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I have buildbot, using twisted, configured to run on port 8010.

If I navigate to I can access everything just fine. However, I want people to see the page at

Right now I redirect, but I'd prefer to somehow alias it but I don't know how to do that with a port (I know how to remap to a different directory, but not to a port on the machine).

I'm going to open a more specific question in a new thread

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up vote 1 down vote accepted

It's been a while since I've configured a Buildbot instance, but glancing through the master.cfg that is created, I noticed this line:


Notice that the port is explicitly set to port 8010. You can change this to be port 80, which is the default http port. You'd have to then run your buildbot as root or use some other mechanism for handling accessing the privileged port. Stop by #buildbot on and they could give you some more specific guidance.

I hope that gets you started in the right direction.

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I'm also running httpd so 80 is taken and I don't have root access. – bias Jul 27 '09 at 5:02

Assumming a Linux system, have you thought of using iptables to reroute port 80 requests to 8010?

I used this technique when I wanted to secure a tomcat/java application that ran as root and used port 80. As port 80 attachment is restricted to root, I ran the tomcat/java app as port 8080 and setup iptables to redirect port 80 requests to port 8080.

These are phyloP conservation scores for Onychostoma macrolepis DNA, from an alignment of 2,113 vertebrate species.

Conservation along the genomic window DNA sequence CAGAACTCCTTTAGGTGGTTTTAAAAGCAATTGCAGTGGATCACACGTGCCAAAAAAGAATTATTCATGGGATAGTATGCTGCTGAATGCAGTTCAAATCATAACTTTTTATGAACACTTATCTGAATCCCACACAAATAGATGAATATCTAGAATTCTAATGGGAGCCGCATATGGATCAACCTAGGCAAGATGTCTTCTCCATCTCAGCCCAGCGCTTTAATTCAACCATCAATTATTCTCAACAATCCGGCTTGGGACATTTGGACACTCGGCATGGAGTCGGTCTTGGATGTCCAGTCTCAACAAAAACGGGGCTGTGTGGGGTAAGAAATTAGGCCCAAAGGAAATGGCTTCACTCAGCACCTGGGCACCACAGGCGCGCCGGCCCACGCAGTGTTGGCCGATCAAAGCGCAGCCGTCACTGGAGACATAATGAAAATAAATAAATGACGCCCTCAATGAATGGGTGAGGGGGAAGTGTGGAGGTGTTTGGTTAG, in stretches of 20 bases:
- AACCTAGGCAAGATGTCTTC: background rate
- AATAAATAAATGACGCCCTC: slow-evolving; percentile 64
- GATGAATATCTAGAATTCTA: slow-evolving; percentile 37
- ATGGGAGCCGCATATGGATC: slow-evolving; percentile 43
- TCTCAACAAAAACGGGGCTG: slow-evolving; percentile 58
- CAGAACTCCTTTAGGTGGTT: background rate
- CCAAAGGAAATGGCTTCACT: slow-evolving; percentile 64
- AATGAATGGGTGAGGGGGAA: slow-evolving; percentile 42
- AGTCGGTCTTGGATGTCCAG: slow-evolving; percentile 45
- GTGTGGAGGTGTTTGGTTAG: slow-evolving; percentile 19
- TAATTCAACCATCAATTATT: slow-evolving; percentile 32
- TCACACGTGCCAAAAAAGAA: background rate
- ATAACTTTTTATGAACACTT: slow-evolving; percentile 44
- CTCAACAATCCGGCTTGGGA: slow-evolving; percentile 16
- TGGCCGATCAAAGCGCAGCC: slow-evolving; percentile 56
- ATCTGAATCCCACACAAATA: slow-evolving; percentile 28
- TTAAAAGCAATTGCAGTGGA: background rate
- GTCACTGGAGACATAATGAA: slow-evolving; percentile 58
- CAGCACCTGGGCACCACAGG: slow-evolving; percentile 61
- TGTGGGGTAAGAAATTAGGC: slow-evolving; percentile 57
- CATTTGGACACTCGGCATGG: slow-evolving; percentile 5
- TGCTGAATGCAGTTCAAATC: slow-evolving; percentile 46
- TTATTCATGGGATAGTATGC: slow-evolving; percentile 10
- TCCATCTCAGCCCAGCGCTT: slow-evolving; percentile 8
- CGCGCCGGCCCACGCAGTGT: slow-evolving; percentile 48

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You can use mod_rewrite with mod_proxy on apache or something else like that, I'm using nginx proxy module. You just need to make sure that the links on the pages point to correct places when accessed via such rewrite.

This allows you to build the website from smaller pieces, some handled in separate processes. It also gives flexibility as those rewrites are easy change when needed.

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Will I be able to install mod_xxx when I don't have root? Do you have a link to an example of how to do this - sorry I'm very new to web admin. – bias Aug 6 '09 at 15:41
Only, if also apache is installed non-root. – iny Aug 6 '09 at 18:56

I dont know anything about buildbot, but web content is web content. Why not set up regular Apache with DocumentRoot pointing to whatever is server. One content getting out two doors using two different servers?

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My other problem is that I'm going to be running more that one twisted server each on a new port. Would this solution work for that situation? – bias Aug 6 '09 at 15:44
There is no limit on how many times one content can be served out. There is however a limit of one daemon listening to one (or more) ports and not sharing them with any other daemons. – Marcin Aug 6 '09 at 17:38

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